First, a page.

Local coffee shop gives back to various charities

Cause Coffee, located in De Soto, is a nonprofit coffee shop that gives back to various charities


By Claire Boone

Daughter and barista Cheyenne Lowe and son-in-law and barista Colton Lowe of Cause Coffee owner Tara Stuke celebrate the success of the business in the first few months of operation on Friday, May 4.

Katya Gillig, Mill Valley News editor-in-chief

A barista walks in through the back door of the coffee house and gets ready to start her shift. However, she does not clock in. This is because she is working purely as a volunteer, like all of her coworkers. Cause Coffee is a nonprofit that donates 100 percent of its proceeds to various charities. Additionally, Cause focuses on using natural, fair trade and mostly organic products.

By Claire Boone
Cause Coffee serves coffee sourced from Messenger Coffee Company in Kansas City, Missouri.

After many years in the coffee business, owner Tara Stuke wanted to combine her love for coffee as well as helping other people, according to daughter and barista Cheyenne Lowe.

“[Stuke] had a desire to create good quality coffee and combine it with her passion for reaching out to the world,” Cheyenne said. “The goal here is that we give [customers] quality coffee but also reach out to people’s hearts and change their lives.”

Each month, Cause Coffee selects a different charity to donate their proceeds to. This month of May, they chose give back to a school located in Sebaco, Nicaragua that barista Colton Lowe has visited.

By Claire Boone
Cause Coffee supports a new cause each month. During the month of May the proceeds are going toward a school in Sebaco, Nicaragua that barista Colton Lowe has visited.

The coffee shop has not only had an impact through the charities that they donate to, but with the De Soto and surrounding communities as well.

“[There are] a lot of levels that Cause has had,” Cheyenne said. “We have an impact locally with the community. Just bringing the community together [by] giving them a cool place to hang out, place to get good snacks, good drinks … and then it goes on broader than that and is impacting the world and other countries so it’s kind of a multilevel impact going on.”

Senior Caroline Gambill loves the mission that Cause has.

By Claire Boone
The coffee bar offers a variety of items from malts to lattes.

“I like Cause Coffee because they have high quality drinks and menu items, but instead of being a typical coffeehouse it’s all nonprofit,” Gambill said. “I love knowing that my caffeine addiction is actually helping people in need and doing good in the world.”

According to Cheyenne, her hopes for the shop were exceeded.

“We didn’t really know what to expect, but we were just going to go forward full steam and see what happened,” Cheyenne said. “Any expectations we had have just been blown out of the water with the response and the positive impact [Cause Coffee] has had and how people have just gotten on board.”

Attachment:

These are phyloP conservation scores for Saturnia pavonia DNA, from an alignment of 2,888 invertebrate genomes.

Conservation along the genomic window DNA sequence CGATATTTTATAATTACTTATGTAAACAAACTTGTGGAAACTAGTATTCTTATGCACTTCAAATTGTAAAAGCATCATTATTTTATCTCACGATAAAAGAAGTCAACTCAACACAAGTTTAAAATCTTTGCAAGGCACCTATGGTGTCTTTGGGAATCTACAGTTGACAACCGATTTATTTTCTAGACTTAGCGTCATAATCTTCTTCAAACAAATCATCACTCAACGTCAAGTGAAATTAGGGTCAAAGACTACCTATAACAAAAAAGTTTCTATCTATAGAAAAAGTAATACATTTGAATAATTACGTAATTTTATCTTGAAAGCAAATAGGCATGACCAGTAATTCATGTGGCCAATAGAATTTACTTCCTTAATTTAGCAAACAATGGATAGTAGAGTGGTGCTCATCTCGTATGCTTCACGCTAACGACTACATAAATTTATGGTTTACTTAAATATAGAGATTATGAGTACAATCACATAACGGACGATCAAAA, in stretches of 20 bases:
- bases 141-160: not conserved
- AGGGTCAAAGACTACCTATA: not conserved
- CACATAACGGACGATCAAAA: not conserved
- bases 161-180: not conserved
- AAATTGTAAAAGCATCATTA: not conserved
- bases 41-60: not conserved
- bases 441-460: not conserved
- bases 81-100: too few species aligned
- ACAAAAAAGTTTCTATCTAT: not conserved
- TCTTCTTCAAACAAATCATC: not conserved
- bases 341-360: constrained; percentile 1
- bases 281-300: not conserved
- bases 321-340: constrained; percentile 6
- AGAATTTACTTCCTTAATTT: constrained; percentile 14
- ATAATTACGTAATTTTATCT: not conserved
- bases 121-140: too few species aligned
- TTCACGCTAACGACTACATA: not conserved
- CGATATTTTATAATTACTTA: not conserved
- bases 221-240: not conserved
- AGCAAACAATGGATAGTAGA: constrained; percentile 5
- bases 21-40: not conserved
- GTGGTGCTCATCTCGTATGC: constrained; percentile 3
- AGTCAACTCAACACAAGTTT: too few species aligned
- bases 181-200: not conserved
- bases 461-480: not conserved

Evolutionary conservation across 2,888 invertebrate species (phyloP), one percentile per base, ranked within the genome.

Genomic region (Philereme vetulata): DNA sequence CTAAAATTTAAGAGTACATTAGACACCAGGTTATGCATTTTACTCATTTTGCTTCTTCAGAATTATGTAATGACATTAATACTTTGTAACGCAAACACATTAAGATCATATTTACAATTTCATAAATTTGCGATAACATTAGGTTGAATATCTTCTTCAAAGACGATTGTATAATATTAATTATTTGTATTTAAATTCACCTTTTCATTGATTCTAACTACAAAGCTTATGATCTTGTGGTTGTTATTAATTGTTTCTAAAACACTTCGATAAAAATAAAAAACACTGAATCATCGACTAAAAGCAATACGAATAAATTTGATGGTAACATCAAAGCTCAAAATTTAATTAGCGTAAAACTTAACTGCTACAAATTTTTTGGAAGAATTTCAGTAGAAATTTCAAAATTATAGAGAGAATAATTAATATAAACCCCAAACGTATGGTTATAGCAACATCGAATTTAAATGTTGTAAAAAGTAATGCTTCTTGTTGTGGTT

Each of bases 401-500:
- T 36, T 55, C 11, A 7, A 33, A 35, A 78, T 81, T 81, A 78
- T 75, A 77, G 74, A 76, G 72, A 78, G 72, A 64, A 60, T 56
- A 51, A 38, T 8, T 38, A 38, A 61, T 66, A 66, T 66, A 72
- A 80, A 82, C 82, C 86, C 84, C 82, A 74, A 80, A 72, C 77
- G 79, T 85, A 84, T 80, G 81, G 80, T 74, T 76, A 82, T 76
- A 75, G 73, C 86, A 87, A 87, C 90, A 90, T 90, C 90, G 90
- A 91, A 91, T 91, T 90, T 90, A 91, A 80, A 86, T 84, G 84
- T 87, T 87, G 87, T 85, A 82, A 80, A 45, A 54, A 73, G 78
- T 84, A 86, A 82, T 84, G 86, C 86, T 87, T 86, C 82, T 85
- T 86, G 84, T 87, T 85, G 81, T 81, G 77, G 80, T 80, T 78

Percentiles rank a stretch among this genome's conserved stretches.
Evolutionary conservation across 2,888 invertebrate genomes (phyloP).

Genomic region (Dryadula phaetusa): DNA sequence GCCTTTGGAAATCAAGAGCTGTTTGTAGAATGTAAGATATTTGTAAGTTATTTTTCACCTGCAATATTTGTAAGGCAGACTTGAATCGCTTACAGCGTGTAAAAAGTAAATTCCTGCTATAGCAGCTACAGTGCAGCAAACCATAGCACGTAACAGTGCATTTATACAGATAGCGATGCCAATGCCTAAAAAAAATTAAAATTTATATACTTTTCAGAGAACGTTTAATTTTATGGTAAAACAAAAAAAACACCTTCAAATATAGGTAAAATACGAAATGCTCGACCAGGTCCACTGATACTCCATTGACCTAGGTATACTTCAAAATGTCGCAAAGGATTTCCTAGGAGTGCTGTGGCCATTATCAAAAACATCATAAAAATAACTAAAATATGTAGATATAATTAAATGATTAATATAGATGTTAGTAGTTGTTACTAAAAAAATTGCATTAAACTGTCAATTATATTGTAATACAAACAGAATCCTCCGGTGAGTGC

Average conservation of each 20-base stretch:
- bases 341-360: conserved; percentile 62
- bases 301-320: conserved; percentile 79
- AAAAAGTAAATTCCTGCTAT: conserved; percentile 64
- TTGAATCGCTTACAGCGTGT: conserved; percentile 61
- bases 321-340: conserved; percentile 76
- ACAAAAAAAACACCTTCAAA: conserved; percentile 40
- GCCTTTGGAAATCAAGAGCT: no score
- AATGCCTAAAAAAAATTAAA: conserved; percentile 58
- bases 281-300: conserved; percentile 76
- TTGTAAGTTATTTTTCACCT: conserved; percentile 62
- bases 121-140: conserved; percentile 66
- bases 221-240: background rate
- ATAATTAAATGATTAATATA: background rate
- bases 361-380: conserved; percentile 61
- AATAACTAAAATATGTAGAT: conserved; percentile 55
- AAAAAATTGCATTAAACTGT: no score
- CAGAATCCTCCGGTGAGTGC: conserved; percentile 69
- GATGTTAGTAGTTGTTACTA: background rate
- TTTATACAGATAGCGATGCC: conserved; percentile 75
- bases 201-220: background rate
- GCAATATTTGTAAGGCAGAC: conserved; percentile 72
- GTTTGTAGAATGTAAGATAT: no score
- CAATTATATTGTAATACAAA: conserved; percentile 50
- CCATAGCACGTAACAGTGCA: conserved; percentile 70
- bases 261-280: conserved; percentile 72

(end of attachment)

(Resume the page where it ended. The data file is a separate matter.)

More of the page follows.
When choosing the charity to give to, they look at the current need for a variety of causes and base their choice on that, according to Cheyenne.

By Claire Boone
Along a back hall, there are direct trade items for sale from Nicaragua.

“We have a lot of other places chosen already,” Cheyenne said. “We are going to be giving to orphan care in different parts of the world and clean water I know is coming up. So, it will kind of be different every month, but whatever it is will be a big need that is out there.”

Gambill believes that the fact that Cause is nonprofit sets it apart from other coffee shops.

“What makes Cause Coffee unique is the fact that rather than being an ordinary coffee shop, the company is entirely nonprofit with volunteers working there,” Gambill said. “All money spent goes to good causes, which I really like.”

Cause Coffee works with Messenger Coffee, a coffee shop located in downtown Kansas City, to supply their beans. Cause has adopted Messenger’s goal of staying true to the way the coffee was grown as their own goal.

“We’ve kind of collaborated with them in the sense of representing the coffee the way it was grown and making sure it is true to the way it was grown and good quality,” Cheyenne said.

Cheyenne has been surprised by how many people have volunteered to help at the shop.

“It amazed us how the community has come together and it doesn’t matter that they don’t get paid. [It’s] something about just the heart behind it and the atmosphere here,” Cheyenne said. “It’s kind of a collaboration project, so there’s a lot a baristas in the area that have gotten on board and we have a rotating volunteer list. … We’ve had just so many people give up their time and we couldn’t do it without them.”

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